Two Ugandans, a husband and wife, were involved in a scam which cost the victim £120,000 – and almost his marriage, it has been reported.

Fraudsters Johnson Mujungu, 53, and Grace Ntolera-Mujungu, 42, allowed their bank accounts to be used by the money laundering racket, a jury has decided.

Johnson Mujungu made his name as Ann Kansiime’s star manager who introduced her to the world. He is also a close confidant of powerful Kigezi politicians and businessmen including Kizza Besigye, Amama Mbabazi.

He is also friends with Mugisha Muntu.

A judge heard victim Lee Finch was tricked by email into paying an inheritance tax bill into their account.

Maidstone Crown Court has now been told Mr Finch had to pay the bill again, and has now learned his bank is refusing to reimburse him.

The devious couple, from Struttons Avenue, were found guilty of fraud and money-laundering charges, despite claiming they thought the deposit was for other work.

A jury rejected their lies and convicted them both of being involved in the scam, which the judge heard had caused anguish and worry which almost ruined the victim’s marriage.

But former carer and nurse Ntolera-Mujungu escaped going to prison after the judge heard she has a 10-year-old child.

Her husband – who the judge said played the leading role in fraud – was jailed for 30 months.

The jury heard how August and September 2017, the victim had emailed a solicitor’s firm to settle an inheritance tax bill for a relative.

Unknown to them, others hacked into the email account and the crooked couple’s details were submitted – and, in innocence, Mr Finch paid the bill.

It was only later he realised the money had not gone to the firm of solicitors but

into the bank account of the fraudsters.

The £120,000 was then “dispersed” by Ntolera-Mujungu and her husband who were both in debt at the time.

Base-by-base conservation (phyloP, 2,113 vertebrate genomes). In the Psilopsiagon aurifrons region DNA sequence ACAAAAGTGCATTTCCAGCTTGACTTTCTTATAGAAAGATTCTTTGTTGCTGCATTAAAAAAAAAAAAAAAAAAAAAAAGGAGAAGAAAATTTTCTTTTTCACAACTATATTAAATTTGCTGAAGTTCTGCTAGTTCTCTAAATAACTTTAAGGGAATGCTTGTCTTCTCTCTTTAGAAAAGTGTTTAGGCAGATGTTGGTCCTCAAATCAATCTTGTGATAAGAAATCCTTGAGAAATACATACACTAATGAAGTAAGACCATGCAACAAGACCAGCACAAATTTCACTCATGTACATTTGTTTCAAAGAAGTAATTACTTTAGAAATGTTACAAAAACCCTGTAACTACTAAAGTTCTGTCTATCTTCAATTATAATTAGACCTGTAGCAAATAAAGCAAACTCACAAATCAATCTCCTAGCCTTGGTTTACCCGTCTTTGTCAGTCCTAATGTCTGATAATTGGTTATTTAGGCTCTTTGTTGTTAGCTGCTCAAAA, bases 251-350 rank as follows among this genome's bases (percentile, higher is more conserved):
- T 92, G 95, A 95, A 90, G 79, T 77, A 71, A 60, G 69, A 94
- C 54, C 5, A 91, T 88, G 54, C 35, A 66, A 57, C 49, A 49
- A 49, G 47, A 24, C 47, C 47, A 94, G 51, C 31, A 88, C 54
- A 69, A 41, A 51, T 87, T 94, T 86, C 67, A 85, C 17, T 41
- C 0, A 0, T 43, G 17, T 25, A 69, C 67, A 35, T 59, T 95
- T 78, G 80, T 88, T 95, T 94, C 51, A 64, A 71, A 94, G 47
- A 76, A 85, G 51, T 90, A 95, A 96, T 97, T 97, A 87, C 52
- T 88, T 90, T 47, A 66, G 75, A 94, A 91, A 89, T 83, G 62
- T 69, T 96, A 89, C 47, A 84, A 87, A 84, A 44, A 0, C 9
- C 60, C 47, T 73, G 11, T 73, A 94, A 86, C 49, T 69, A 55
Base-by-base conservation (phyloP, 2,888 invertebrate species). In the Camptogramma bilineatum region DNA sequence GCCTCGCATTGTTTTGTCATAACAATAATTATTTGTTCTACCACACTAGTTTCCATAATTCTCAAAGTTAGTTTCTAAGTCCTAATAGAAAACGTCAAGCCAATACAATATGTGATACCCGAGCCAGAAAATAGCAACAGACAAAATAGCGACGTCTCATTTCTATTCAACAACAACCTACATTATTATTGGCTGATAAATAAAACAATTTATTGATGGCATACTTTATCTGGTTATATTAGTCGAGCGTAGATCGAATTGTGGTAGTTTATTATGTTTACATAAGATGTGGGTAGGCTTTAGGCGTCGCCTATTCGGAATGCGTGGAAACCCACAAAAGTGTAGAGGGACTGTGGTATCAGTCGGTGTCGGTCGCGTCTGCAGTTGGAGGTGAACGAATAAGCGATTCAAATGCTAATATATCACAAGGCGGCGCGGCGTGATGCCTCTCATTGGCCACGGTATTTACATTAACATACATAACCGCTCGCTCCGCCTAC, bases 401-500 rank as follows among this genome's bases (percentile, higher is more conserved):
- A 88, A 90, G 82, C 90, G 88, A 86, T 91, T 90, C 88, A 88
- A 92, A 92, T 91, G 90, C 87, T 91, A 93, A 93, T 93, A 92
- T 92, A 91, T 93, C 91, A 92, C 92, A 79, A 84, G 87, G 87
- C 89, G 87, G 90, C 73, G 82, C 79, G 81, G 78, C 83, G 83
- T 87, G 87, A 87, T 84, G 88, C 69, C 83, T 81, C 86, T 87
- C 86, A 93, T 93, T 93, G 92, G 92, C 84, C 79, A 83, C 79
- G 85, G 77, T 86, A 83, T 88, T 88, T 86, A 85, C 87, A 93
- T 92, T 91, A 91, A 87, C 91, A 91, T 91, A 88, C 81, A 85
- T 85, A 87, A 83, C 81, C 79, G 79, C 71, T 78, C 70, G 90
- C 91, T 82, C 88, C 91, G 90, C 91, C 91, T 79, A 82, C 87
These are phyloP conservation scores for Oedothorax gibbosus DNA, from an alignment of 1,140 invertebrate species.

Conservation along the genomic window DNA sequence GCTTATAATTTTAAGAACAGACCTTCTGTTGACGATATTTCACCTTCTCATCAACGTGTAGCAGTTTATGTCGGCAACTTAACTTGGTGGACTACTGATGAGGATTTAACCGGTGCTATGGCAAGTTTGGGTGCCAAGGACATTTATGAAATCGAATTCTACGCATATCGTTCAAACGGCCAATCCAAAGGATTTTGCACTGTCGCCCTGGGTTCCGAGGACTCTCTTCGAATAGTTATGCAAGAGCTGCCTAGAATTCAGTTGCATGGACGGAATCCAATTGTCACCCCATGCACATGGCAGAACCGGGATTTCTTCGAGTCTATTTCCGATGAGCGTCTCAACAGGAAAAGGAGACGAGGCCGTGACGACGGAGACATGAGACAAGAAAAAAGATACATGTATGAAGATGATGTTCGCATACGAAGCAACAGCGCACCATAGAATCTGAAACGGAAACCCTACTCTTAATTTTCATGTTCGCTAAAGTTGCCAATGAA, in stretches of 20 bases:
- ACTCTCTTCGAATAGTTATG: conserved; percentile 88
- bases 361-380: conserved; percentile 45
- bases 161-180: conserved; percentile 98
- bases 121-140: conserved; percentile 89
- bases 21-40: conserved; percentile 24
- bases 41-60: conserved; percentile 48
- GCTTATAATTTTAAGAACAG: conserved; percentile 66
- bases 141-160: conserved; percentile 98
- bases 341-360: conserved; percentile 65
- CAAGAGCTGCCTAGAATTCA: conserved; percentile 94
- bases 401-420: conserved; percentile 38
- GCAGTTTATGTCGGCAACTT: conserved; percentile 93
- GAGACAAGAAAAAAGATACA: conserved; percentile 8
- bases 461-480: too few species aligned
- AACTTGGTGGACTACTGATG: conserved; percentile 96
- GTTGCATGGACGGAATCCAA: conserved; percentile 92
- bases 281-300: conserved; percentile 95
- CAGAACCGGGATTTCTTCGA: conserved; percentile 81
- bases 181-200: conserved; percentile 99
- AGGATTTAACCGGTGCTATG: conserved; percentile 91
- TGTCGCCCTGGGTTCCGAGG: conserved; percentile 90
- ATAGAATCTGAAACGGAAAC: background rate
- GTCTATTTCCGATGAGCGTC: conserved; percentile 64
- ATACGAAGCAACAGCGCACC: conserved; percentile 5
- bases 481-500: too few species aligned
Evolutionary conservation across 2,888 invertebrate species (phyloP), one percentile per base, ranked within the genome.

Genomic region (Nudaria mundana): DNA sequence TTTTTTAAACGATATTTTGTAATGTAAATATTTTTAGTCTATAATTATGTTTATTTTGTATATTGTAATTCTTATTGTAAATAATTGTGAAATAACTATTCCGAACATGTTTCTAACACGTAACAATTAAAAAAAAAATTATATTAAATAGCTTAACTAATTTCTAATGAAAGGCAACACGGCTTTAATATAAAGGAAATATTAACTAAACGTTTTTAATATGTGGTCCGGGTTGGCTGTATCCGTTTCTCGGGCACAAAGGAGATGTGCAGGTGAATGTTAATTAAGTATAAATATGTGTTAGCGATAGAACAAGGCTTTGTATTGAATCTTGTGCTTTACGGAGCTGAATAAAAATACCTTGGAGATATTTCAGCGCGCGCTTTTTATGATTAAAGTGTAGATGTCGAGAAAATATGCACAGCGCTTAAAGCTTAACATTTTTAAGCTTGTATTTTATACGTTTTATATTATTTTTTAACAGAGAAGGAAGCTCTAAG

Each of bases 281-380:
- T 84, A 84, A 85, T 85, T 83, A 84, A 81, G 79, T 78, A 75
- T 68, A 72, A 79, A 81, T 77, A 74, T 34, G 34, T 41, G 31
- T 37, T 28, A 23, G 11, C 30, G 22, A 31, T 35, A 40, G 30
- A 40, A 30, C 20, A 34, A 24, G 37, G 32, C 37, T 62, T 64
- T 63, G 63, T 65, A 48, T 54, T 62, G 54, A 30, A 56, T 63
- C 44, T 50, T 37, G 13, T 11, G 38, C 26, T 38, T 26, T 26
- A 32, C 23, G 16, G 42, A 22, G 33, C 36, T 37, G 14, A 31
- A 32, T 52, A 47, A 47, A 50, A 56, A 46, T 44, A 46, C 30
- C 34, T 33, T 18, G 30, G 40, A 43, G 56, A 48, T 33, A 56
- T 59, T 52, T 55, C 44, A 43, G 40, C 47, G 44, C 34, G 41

Mr Finch, from Essex, told the court in his victim impact statement that the trauma caused by the cruel deception had “almost cost him his marriage”.

Prosecutor Walton Hornsby said the bank had refused to compensate him for the missing cash.

And Judge Stephen Thomas added: “The bank has told the victim they won’t give him the money and the consequences and the upset has had an affect on his life in general.

“The consequences for him have been truly awful, who through no fault or negligence on his part, lost this money and caused his life considerable damage.

“That money somehow got diverted into your bank accounts and was then dispersed around.”

“And in my judgment his wife just went along with it, although she would have known what was happening…”
He added that although Mujungu was convicted on one money-laundering charge involving £50,000 while his wife was convicted on two charges for £120,000, he regarded the husband as more culpable.

The judge said: “I had the opportunity to see you both give evidence (during the trial), and, as a finding of fact, I find that Mujungu was the prime mover in this scheme.

“And in my judgment his wife just went along with it, although she would have known what was happening.”

The judge told the weeping mother that sending her to prison my be damaging to her child – and decided to suspended the 18-month jail sentence for two years.

She was also ordered to do 200 hours of unpaid work for the community.

The Crown Prosecution Service is expected too begin an investigation under the Proceeds of Crime Act to recover the money from the couple’s assets.


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